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SHRM Newsletter: Senate Extends Employer Tuition Tax Breaks



December 16, 2010

This is Utah SHRM Legal-mail no. 2010-19 prepared for Salt Lake SHRM, the Human Resources Association of Central Utah (HRACU), the Northern Utah Human Resources Association (NUHRA), the Color Country Human Resources Association (CCHRA), the Bridgerland Society for Human Resource Management and Utah at-large members of the national Society for Human Resource Management (SHRM).



SENATE EXTENDS EMPLOYER TUITION TAX BREAKS:  National SHRM reports that the United States Senate voted this week to approve a massive $858 billion tax package that includes a two-year extension to a popular tax break for employer-provided tuition assistance. The proposal passed by an 81-19 vote, showing wide bipartisan support. According to national SHRM, “The legislation extends for two years the tax breaks enacted during the presidency of George W. Bush, including Section 127 or the tuition assistance tax exclusion for employees. The tax cuts were set to expire on December 31, 2010. Section 127, which allows employees to exclude up to $5,250 a year in employer-provided tuition assistance for undergraduate and graduate-level courses, has been a popular tax provision among employers and employees. The two-year extension of the tuition tax break was welcome news for business and employee advocacy groups such as the Society for Human Resource Management (SHRM) and the Coalition to Preserve Employer-Provided Education Assistance, which support a permanent extension of Section 127. Although the legislation passed by the Senate will extend Section 127 for two years, members of the coalition have promised to keep pushing for a permanent extension of popular tax provision.”  The tax bill now goes on for a vote in the United States House of Representatives, where it is expected to pass.  President Obama has indicated he will sign the bill into law.

EMPLOYERS PREDICT MORE LAWSUITS IN 2011:  Responding to a 2010 survey by an employment practices liability insurer, a significant percentage of employers are predicting they will face increased job-related lawsuits next year.  Over one third of these companies (36%) participating in the survey said that an employment lawsuit was their most costly potential loss in 2011.  Almost 20% of responding companies said they expected to face an employment lawsuit in 2011.  The survey results seem driven in part by the record number of employment charges filed this past year with the Equal Employment Opportunity Commission (EEOC), as well as by the fact that employment claims typically rise in difficult economic times.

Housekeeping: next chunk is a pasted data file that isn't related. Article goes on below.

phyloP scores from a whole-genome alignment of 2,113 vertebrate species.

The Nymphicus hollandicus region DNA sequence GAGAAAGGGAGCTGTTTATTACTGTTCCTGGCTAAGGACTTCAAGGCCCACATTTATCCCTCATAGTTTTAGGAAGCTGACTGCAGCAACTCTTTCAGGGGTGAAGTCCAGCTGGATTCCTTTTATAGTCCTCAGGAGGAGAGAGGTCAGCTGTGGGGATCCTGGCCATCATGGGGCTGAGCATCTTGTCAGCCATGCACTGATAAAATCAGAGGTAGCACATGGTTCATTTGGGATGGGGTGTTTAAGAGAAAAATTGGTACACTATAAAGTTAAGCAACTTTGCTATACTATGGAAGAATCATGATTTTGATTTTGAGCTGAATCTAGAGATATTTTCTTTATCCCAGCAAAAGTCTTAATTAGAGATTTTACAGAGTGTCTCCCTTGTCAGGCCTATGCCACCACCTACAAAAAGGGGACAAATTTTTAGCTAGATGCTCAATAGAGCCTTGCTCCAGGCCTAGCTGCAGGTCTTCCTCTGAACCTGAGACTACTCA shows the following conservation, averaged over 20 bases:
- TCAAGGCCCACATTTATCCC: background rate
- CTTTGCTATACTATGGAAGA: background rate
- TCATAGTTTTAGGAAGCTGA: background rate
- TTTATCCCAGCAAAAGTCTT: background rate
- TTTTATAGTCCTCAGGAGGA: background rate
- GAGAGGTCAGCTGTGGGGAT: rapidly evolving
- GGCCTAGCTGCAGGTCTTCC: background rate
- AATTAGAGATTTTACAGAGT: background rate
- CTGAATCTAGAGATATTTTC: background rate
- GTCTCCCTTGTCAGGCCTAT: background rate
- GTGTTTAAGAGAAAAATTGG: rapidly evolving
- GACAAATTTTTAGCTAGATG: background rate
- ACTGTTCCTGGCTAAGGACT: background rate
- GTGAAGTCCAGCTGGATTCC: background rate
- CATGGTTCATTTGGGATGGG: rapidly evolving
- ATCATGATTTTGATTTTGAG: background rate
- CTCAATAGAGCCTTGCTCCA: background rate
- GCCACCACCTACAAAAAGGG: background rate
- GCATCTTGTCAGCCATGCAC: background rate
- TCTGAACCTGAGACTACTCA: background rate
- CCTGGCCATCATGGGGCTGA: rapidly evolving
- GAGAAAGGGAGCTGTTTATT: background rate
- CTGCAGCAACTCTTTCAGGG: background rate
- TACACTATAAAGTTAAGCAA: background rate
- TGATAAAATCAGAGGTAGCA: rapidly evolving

COURTS BATTLE OVER HEALTH CARE REFORM:  One key element of health care reform requires smaller businesses to provide coverage to employees or pay fees into a pool for coverage.  But one of the most interesting, important and controversial parts of the health care reform package passed by Congress last year was the mandate requiring that uninsured individuals purchase some kind of insurance coverage, even if it must be done with some sort of public assistance.  The theory behind this mandate is that if more people are covered by private sector insurance, it will help bring down the overall costs of health care.  This is supposed to happen by getting some insurance payments to providers who often give health care services to this group without any payment (and who then charge the rest of us more money to make up the difference).  The individual mandate also carries with it the hope that if the uninsured can be covered by private insurance, there will be no need to try to cover them with a public insurance option like Medicare or Medicaid.  The individual mandate has been controversial, described by some as an affront to individual liberty and beyond the legislative power of the federal government.  Thus, shortly after it was passed, several lawsuits were filed challenging the constitutionality of the health care reform law.  The courts are now starting to issue rulings on these lawsuits, and they do not seem to be able agree on the appropriateness of health care reform anymore than the rest of the population.  For instance, federal courts in Michigan and Western Virginia have upheld the mandate, but a different federal court in Eastern Virginia has struck it down.  A Florida court has not yet ruled on a lawsuit pending there.  The individual mandate rule does not take effect until 2014, so the courts still have time to sort this all out.  The final verdict likely will come from the United States Supreme Court.